Mason AD Tom O’Connor announces retirement
Tom O’Connor announced he will retire after 20 years as George Mason University’s athletic director and 40 years in NCAA Division I athletics.
“A Patriot legend is retiring,” said Ángel Cabrera, president of George Mason University. “Tom has devoted his career to building an athletic department that has made this university proud.”
O’Connor has built an athletic department that now boasts 22 varsity sports, significantly upgraded facilities and maintained a commitment to excellence in academic performance, gender equity and compliance with NCAA rules and regulations.
Under his leadership, the university joined the Atlantic 10 Conference, one of the most competitive in the nation in men’s basketball, a move that showcases the strength of the athletic programs and contributions of Mason’s talented student-athletes.
Most importantly, he was responsible for building the men’s basketball team noted for memorable success in the 2006 NCAA Tournament. That year, the 11th-seeded Patriots stunned the basketball world by reaching the Final Four and finished as the eighth-ranked team in the USA Today/ESPN Coaches Poll.
“I’m very proud of what we have accomplished during my tenure at George Mason,” said O’Connor. “I believe with the recent move to the Atlantic 10 that Mason athletics will continue to thrive in the classroom and gain prominence on the national stage that the conference provides. The well-being of the student-athletes has always been my motivation, and watching them mature and graduate has provided me with great satisfaction during my 40-year career.”
O’Connor has also been a champion for more than just athletics. The Patriots were one of 10 schools nationally to earn the 2008 Diversity in Athletics Award in the category of African-American Graduation: Male Student-Athletes. Mason was one of the nation’s first 15 schools to complete the NCAA certification process and perennially ranks among the nation’s best in the Equity in Athletics Disclosure Act survey.
O’Connor will officially step aside as athletic director on June 30. He will remain at the university in a fundraising role until his full retirement in January 2015. The university will immediately begin recruiting a new athletic director.
O’Connor started his career as a high school basketball coach. He later coached at Dartmouth College (1970-74) and Loyola (Md.) College (1974-76) before leaving the bench and taking the top athletic position at Loyola. He would serve as athletic director at Santa Clara University and St. Bonaventure University before coming to George Mason in 1994.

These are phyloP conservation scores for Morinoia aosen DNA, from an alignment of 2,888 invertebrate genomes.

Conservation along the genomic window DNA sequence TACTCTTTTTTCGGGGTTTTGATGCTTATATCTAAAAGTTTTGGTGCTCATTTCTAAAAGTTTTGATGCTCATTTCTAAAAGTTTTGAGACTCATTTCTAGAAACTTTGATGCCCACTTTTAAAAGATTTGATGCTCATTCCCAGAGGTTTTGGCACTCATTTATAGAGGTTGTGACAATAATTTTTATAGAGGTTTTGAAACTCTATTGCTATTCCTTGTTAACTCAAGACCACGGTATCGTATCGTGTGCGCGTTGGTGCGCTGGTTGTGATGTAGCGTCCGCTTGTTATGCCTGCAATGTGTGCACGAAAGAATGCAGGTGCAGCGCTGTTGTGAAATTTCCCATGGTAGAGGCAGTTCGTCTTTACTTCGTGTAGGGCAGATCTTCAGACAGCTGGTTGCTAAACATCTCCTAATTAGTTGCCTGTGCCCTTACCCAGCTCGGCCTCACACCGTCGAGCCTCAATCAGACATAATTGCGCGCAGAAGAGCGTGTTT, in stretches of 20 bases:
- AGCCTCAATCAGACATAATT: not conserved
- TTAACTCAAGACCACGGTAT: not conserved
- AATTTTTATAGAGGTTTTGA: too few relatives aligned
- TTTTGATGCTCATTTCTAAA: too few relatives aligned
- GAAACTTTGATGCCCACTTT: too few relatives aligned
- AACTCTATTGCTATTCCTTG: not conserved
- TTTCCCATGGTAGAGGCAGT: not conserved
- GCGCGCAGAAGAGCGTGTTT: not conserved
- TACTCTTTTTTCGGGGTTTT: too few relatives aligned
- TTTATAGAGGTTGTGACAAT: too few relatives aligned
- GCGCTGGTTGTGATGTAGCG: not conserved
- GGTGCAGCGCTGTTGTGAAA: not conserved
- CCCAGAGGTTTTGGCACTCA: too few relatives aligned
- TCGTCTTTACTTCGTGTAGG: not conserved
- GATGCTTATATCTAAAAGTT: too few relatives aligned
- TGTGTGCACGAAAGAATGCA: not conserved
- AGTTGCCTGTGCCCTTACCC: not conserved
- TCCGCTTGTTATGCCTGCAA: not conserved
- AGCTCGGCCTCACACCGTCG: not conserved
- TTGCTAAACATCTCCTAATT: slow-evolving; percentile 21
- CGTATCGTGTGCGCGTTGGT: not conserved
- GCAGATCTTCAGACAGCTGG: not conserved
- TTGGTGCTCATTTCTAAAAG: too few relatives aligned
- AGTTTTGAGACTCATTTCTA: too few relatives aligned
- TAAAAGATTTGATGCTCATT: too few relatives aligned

Basketball was never far from his mind. During his tenure, the Patriots have made a total of six NCAA Tournament appearances, three of which have come in the last eight years.
A highly respected leader in college athletics, O’Connor has served on several NCAA committees, including the highly visible 10-member NCAA Division I Men’s Basketball Championship Committee, which he chaired during the 2007-08 year. He has held a seat on the prestigious Management Council and was a member of the Division I Strategic Planning Committee and the Selection Review Committee.
Mason has had more than 100 NCAA sports postseason appearances, and 23 Patriot student-athletes have claimed 35 individual national championships. This includes NCAA titles in men’s indoor track and field (1996). Under O’Connor’s leadership, Mason student-athletes have excelled in the classroom. Several Patriots have received National CoSIDA Academic All-America recognition; most recently men’s soccer player Richard Edgar earned First- Team Academic All-American by CoSIDA/ESPN the Magazine in 2009. Chris Looze became the first Mason student-athlete to garner Academic Player of the Year in baseball in 2005.
A native of Union City, N.J, the 67-year-old O’Connor earned a bachelor’s degree in 1968 from Assumption (Mass.) College, where he was a four-year basketball letter winner. He is a member of the Assumption College Athletic Hall of Fame and was honored as the recipient of the 2008 Father Louis Dion A.A. ’35 Outstanding Achievement Award.